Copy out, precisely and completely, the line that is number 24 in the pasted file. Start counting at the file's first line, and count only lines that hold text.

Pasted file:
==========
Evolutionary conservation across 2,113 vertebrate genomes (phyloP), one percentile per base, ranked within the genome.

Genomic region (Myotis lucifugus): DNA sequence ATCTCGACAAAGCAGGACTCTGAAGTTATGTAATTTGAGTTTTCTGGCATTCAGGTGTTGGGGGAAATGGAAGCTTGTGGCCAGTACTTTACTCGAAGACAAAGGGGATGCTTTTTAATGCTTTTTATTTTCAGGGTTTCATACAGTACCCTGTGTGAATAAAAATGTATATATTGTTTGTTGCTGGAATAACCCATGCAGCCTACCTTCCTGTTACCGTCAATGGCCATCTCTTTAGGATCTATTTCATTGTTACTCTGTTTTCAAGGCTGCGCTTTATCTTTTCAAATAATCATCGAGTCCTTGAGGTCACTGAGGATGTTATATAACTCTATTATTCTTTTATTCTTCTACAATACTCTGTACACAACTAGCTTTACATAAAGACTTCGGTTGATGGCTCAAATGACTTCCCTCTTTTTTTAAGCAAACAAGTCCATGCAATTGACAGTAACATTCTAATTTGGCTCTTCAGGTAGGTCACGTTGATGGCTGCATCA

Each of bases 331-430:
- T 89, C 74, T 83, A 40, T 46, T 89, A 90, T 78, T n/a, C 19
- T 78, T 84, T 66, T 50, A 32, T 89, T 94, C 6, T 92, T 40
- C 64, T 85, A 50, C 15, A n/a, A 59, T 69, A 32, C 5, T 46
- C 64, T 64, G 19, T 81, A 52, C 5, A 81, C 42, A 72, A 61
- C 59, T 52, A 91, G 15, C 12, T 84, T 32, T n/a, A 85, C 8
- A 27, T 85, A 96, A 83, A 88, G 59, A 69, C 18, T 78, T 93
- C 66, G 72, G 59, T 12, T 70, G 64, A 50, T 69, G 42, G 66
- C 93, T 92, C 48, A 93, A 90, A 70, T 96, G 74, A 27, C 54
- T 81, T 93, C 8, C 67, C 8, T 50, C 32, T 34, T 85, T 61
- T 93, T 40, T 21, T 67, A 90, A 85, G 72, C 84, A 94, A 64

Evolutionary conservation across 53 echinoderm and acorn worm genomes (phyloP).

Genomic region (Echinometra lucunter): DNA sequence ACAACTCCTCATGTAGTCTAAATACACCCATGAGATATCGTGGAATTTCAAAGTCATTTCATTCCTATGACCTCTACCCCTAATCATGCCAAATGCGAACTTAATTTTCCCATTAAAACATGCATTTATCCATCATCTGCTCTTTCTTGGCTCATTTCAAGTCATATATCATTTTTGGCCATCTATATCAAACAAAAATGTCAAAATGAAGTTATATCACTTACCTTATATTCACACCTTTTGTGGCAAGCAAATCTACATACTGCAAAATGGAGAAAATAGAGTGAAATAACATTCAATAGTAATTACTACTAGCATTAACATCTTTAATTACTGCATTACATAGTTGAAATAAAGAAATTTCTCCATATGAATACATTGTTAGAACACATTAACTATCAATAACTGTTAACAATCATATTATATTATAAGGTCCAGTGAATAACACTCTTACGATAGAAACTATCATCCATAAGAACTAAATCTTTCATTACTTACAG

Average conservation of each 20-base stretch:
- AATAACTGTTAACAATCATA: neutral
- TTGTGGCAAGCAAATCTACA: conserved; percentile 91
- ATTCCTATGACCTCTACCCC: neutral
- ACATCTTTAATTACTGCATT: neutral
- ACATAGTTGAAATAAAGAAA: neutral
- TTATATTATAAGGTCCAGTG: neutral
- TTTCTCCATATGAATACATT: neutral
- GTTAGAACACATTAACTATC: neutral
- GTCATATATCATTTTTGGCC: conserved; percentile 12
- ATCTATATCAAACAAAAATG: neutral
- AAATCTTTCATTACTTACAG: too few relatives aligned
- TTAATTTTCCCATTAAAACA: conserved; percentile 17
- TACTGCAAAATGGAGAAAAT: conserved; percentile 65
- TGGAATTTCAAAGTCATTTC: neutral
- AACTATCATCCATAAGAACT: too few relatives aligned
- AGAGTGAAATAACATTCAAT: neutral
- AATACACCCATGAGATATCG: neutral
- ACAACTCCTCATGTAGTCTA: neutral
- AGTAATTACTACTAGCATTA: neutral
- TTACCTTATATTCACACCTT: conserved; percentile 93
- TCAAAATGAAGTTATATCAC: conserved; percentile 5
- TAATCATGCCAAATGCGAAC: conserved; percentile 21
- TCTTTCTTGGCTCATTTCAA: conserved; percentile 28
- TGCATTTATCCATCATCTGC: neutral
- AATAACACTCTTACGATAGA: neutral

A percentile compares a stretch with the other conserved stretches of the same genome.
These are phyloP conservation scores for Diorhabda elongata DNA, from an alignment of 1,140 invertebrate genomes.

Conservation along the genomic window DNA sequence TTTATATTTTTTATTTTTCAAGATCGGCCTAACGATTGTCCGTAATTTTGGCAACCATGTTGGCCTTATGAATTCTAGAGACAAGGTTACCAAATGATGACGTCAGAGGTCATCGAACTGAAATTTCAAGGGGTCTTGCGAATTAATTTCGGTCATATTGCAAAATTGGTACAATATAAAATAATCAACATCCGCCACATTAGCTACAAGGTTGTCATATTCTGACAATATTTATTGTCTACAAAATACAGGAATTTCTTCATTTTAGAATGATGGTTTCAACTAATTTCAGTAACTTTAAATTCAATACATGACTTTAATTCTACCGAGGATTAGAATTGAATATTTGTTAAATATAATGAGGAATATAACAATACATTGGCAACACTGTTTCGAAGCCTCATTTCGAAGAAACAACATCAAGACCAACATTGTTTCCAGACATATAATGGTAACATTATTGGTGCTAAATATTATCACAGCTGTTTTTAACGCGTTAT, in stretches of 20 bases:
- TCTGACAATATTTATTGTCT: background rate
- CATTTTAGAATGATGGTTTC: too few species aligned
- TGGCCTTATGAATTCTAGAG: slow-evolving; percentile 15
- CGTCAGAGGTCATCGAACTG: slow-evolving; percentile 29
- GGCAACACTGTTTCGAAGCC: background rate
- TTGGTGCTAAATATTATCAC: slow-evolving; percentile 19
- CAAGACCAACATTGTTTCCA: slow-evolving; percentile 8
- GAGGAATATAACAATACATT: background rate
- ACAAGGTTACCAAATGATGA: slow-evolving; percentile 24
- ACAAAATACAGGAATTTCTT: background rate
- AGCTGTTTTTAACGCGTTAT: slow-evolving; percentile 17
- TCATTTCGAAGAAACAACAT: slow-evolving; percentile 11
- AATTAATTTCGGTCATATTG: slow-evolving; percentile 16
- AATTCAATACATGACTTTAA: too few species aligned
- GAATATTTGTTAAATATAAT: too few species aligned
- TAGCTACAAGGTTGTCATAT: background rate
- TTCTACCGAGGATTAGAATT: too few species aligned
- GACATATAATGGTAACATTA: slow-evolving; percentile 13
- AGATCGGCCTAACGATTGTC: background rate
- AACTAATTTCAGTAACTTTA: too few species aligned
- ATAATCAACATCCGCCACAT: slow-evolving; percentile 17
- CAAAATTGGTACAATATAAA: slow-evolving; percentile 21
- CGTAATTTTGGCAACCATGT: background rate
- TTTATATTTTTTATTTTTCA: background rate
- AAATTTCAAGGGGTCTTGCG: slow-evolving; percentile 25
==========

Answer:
- GTTAGAACACATTAACTATC: neutral